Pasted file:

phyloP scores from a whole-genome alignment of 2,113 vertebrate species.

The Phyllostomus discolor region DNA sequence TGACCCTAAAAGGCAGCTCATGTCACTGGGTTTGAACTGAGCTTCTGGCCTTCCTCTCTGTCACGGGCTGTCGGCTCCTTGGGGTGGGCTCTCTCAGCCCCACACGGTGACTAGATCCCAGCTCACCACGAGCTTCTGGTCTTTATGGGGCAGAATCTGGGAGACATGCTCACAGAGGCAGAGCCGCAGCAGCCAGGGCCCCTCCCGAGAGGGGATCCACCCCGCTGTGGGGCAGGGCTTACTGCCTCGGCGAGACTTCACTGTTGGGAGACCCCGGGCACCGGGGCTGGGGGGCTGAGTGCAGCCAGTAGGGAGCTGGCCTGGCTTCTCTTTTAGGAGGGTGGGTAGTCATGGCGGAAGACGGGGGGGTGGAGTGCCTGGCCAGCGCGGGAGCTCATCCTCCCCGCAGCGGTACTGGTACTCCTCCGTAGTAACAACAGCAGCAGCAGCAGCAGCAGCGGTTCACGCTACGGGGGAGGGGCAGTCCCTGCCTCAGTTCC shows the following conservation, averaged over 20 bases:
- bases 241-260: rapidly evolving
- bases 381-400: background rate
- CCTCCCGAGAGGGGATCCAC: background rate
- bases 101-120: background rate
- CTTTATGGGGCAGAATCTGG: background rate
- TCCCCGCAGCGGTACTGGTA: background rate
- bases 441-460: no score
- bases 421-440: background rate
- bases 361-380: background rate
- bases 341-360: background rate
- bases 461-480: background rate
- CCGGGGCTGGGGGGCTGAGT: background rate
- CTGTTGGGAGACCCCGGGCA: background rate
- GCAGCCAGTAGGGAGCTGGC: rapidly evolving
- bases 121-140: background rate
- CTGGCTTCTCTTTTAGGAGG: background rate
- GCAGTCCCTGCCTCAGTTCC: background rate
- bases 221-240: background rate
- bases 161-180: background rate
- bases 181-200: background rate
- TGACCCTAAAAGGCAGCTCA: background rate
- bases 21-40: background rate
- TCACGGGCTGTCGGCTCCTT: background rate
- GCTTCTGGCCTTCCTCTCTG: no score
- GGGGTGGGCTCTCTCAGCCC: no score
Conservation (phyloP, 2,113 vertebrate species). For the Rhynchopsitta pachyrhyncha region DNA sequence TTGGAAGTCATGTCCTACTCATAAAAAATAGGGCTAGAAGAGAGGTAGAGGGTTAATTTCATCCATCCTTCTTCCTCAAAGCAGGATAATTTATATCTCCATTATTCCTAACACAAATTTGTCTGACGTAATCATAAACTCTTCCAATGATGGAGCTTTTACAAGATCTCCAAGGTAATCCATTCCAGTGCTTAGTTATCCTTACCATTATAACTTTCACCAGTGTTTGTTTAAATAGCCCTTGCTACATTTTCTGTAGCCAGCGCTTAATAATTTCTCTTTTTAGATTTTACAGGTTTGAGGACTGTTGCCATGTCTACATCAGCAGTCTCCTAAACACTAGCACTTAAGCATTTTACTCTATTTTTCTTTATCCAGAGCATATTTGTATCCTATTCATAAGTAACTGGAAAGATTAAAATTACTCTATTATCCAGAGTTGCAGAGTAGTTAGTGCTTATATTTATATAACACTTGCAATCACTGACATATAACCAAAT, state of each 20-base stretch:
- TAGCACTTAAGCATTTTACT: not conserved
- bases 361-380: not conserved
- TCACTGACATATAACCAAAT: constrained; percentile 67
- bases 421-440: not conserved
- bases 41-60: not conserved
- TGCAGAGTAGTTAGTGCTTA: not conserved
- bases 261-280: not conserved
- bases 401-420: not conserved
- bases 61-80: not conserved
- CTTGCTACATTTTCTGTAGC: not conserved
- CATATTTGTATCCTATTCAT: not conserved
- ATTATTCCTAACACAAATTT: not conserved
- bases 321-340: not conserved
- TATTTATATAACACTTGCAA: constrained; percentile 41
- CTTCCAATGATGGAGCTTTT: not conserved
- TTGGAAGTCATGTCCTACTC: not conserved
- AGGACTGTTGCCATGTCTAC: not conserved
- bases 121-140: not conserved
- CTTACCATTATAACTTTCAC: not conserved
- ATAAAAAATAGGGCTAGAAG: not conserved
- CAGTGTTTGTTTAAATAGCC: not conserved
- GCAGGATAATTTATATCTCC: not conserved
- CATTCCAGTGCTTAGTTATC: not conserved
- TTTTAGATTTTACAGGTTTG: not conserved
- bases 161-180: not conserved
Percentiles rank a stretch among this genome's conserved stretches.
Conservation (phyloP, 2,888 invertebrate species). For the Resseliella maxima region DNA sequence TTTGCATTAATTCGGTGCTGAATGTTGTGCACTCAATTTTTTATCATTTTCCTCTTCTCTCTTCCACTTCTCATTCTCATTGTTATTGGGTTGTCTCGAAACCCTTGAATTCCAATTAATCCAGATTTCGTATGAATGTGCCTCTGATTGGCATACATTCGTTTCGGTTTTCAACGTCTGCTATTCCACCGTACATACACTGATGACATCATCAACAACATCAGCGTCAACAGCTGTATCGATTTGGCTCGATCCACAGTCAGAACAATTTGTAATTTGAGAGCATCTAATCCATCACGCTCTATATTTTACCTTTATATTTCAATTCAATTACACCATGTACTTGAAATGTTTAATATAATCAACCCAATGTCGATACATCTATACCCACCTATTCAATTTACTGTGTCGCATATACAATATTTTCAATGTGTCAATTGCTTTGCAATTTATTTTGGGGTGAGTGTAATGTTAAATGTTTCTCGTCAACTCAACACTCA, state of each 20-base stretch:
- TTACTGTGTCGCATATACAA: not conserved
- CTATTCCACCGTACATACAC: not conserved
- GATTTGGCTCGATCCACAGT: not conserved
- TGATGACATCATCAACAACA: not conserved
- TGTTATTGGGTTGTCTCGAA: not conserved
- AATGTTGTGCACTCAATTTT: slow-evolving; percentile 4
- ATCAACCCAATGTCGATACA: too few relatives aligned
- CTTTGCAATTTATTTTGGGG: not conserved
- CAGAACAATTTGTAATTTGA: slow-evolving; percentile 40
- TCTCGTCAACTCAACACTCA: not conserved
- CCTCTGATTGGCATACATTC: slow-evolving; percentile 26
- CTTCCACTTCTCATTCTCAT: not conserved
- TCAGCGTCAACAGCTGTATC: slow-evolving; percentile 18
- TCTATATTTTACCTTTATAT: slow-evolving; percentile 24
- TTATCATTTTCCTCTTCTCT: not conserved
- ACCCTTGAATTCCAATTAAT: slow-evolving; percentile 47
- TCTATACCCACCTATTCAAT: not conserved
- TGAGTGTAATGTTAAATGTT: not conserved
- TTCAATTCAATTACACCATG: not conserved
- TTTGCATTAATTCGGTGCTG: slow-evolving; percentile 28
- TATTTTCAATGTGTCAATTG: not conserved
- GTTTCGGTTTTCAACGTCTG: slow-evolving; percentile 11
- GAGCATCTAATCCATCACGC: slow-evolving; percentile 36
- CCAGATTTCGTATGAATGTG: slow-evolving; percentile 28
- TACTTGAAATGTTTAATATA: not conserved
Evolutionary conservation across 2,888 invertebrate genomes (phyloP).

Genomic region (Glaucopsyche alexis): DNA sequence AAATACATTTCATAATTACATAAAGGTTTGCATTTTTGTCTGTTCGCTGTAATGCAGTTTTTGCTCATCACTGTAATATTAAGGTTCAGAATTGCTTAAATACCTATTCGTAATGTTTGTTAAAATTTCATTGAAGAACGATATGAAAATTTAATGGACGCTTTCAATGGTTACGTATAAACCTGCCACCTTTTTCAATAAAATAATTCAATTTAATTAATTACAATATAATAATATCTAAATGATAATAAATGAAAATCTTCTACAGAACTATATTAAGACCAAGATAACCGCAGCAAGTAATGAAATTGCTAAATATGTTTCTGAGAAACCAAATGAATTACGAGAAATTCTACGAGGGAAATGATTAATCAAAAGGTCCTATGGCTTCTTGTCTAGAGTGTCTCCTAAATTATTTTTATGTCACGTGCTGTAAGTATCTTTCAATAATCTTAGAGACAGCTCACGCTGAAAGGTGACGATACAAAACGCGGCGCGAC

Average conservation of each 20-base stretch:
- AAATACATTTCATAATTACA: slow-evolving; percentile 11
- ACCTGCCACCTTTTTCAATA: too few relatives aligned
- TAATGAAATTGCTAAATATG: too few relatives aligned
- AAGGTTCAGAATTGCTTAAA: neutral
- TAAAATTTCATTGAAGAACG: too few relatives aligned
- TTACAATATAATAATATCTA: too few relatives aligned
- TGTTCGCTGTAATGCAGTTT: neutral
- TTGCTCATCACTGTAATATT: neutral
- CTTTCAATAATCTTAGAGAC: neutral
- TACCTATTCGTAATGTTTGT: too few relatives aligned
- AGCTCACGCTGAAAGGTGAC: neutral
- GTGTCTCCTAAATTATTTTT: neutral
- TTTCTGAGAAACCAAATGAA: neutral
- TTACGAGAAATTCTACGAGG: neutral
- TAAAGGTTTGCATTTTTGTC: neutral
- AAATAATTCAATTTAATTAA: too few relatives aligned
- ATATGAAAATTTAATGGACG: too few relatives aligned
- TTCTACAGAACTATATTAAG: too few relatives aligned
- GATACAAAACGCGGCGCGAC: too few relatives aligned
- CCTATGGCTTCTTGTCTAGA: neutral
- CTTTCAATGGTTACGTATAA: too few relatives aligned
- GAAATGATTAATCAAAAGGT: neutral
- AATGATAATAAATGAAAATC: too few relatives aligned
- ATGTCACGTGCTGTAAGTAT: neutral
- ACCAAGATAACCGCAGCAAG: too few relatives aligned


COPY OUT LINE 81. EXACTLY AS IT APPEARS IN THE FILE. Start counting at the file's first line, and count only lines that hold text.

Evolutionary conservation across 2,888 invertebrate genomes (phyloP).